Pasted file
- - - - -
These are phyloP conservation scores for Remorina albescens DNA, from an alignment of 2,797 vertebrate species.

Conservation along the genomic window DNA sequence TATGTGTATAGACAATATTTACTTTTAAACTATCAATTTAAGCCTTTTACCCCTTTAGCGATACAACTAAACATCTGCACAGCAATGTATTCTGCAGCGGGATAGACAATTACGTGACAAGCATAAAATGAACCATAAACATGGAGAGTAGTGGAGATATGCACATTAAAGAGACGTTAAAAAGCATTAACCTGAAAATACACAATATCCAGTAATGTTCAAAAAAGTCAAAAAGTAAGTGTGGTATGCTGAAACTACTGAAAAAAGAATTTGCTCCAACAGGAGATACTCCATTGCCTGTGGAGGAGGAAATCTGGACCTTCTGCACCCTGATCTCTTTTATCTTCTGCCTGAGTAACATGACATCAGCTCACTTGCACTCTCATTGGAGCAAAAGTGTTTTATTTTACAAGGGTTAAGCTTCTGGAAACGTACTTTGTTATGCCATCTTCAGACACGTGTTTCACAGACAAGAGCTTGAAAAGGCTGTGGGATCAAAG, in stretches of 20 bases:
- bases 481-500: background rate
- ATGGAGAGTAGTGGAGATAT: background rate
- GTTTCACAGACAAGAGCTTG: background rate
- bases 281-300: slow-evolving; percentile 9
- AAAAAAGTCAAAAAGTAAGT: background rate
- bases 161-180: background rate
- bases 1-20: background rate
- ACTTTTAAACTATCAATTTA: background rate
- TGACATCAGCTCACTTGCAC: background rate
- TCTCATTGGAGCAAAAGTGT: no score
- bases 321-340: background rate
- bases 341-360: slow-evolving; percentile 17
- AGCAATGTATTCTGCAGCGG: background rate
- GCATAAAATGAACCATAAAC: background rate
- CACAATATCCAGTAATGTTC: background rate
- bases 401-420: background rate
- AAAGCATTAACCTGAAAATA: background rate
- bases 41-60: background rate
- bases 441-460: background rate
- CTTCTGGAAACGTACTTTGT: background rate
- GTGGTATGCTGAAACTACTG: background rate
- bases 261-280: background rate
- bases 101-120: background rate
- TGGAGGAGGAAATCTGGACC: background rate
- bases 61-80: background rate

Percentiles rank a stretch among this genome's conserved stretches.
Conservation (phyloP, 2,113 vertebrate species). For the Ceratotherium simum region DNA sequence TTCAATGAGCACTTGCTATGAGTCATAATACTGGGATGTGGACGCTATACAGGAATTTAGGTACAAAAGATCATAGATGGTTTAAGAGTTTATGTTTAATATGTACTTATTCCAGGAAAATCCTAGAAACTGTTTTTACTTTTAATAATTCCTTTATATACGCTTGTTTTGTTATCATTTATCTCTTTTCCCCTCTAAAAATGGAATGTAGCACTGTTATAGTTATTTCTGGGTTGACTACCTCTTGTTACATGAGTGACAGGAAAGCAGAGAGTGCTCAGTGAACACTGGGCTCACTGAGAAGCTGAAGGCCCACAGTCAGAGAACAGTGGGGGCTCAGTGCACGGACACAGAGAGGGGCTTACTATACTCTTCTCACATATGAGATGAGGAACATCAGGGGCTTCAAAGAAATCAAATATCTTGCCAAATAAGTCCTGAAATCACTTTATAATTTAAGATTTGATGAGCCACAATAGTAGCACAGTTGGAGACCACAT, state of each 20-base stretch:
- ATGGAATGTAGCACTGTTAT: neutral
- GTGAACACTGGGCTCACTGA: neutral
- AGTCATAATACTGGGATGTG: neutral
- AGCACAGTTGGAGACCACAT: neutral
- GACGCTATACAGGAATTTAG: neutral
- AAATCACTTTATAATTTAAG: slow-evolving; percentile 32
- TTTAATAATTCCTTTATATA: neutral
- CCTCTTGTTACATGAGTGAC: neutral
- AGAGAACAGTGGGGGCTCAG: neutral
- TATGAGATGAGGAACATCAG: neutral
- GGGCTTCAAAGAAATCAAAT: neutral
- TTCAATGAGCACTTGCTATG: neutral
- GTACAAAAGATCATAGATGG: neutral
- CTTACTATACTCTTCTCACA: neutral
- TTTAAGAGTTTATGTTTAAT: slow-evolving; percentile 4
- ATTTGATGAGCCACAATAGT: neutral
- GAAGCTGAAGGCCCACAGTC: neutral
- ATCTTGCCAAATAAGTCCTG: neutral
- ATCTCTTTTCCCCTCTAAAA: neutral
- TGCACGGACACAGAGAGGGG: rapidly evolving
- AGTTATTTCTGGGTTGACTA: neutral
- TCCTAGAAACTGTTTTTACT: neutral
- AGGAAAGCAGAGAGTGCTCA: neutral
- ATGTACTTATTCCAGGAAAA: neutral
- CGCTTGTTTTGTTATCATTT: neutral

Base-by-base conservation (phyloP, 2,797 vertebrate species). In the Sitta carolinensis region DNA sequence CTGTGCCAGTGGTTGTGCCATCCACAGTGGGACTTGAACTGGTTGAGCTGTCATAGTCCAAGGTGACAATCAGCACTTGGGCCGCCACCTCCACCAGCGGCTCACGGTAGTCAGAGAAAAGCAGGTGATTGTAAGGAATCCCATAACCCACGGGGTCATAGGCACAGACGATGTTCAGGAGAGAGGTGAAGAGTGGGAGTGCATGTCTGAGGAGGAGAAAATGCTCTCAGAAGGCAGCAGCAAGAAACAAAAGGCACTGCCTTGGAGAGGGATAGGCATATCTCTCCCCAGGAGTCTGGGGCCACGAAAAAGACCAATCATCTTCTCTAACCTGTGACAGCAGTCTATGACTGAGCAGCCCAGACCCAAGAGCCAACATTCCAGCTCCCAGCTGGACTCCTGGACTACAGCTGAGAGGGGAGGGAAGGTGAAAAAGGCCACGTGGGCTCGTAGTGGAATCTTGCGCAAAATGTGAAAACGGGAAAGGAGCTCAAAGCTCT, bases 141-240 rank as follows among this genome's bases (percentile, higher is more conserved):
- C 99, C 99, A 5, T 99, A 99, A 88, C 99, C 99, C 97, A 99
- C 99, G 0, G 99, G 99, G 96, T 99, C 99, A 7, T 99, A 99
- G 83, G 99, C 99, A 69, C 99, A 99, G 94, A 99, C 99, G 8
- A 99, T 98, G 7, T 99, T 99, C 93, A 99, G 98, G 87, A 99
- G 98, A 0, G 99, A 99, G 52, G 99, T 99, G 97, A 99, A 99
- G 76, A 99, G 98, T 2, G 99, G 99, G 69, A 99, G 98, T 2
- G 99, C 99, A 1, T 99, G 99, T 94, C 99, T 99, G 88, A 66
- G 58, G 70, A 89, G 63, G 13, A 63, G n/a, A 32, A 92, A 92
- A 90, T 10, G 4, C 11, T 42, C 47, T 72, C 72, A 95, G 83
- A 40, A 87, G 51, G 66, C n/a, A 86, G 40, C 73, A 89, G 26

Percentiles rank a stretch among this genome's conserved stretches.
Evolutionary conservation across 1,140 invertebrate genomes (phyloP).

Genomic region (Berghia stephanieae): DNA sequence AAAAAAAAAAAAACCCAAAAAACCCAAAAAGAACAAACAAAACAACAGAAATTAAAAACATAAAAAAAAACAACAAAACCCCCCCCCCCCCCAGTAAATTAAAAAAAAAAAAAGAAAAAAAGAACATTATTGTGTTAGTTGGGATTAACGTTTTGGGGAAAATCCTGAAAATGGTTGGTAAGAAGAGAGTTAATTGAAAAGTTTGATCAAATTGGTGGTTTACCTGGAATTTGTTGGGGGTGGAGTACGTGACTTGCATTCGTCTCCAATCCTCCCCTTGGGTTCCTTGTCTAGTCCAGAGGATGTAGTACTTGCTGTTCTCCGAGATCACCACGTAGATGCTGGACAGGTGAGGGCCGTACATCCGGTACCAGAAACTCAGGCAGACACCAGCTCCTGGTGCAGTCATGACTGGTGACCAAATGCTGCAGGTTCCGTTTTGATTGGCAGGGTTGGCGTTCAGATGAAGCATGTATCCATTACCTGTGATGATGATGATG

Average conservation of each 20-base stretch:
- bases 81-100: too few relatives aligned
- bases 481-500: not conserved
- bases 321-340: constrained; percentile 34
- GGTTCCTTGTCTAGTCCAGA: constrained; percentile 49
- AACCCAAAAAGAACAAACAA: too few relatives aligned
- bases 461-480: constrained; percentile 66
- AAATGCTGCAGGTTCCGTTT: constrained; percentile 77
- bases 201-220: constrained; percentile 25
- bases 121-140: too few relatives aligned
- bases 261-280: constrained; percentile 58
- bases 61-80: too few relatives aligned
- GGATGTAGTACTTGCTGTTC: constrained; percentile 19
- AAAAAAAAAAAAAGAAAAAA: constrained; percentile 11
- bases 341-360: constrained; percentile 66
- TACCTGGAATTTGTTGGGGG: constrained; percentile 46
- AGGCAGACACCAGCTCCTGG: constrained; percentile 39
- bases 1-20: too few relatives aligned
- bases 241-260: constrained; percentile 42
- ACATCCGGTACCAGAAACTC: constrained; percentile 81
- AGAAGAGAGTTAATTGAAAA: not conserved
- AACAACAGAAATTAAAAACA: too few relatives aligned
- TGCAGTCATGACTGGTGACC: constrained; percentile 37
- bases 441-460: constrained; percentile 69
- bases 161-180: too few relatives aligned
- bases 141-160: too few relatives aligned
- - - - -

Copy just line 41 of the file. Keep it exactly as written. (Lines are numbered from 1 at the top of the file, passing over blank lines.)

- TTCAATGAGCACTTGCTATG: neutral